Another free tour worth checking out is the Beyond Colombia walking tour.  Meeting outside of the Gold Museum twice a day, the 2 hour tour will cover some of the same ground as the graffiti tour, but also give you a tips on where to find the best coffee, where to find some of the cultural spots such as the local museums and architecture of interest.  You’ll also get a chance to experience Chicha, a drink local to Colombia it is made from fermented corn and sugar or honey, and sometimes pineapple as well.  This is definitely one of the first activities you’ll want to do upon arriving to the city, as it’ll give you ideas for other things to do while you’re there.

Chicha, a traditional drink in Colombia that was originally fermented using human saliva before a more advanced manufacturing process was created.  An acquired taste.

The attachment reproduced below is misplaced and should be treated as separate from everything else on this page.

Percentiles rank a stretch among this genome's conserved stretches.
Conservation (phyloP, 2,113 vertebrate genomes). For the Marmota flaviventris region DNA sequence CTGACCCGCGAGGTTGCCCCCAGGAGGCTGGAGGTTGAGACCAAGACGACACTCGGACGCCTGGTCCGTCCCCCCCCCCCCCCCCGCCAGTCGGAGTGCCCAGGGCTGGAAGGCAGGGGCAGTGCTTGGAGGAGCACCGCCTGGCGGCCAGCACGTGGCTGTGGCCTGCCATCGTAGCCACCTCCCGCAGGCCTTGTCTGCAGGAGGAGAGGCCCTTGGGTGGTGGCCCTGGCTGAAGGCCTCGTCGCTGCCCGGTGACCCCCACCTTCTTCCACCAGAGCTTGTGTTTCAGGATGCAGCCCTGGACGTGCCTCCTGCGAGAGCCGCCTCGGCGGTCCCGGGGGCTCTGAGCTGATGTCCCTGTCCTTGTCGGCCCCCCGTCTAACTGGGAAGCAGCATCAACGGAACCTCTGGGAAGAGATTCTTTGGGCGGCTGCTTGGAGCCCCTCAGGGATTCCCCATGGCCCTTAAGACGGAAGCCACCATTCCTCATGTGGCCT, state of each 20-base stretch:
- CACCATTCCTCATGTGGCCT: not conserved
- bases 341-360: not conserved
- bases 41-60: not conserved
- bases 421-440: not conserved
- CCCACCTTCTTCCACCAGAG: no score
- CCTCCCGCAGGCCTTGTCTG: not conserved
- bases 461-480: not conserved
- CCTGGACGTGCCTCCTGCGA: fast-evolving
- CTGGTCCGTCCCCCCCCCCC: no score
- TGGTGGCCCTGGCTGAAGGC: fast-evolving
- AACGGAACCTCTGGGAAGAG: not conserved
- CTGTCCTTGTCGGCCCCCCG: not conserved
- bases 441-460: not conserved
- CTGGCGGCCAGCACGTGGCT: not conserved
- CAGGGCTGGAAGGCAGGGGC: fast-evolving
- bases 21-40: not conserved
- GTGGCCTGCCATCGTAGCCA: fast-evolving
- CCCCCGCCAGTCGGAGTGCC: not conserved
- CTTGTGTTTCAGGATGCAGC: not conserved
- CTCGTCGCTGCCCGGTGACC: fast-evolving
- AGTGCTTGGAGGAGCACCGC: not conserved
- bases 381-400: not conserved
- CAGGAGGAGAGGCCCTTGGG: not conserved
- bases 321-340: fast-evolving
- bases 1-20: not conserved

Chicha, a traditional drink in Colombia that was originally fermented using human saliva before a more advanced manufacturing process was created.  An acquired taste.

Gold Museum

Bogotá is full of cultural activities that are either free or pretty close to it.  Entry to the Gold Museum is roughly the equivalent of $1 USD.  The Gold Museum has more than 30,000 pieces of gold artifacts and 20 thousand pieces of ceramics, textiles, etc. from pre-Columbian cultures.

TRAVEL HACK: The Gold Museum is closed on Mondays, but it’s free on Sundays!

Free Museums

Situated in Bogotá’s historic La Candelaria district is where you will find the Bank of the Republic’s museum complex, which houses several exhibits and cultural experiences for the enjoyment of the Colombian people.  Lucky for you, it's also open to everyone who visit.  The complex features art from Colombian artists such as Fernando Botero, permanent and temporary installations that cover all types of art, and (in a complete shock to us) several pieces from Picasso, Chegall, and Salvador Dalí! When you think of seeing the creations of certain artists, you definitely think of how much it’ll cost to see these works of art and whether or not you’ll actually get a chance to see them once you pay because of the hoards of people crowding the space.  This was not the case here.  You’ll probably never get as close to a Picasso painting as you would in Bogotá.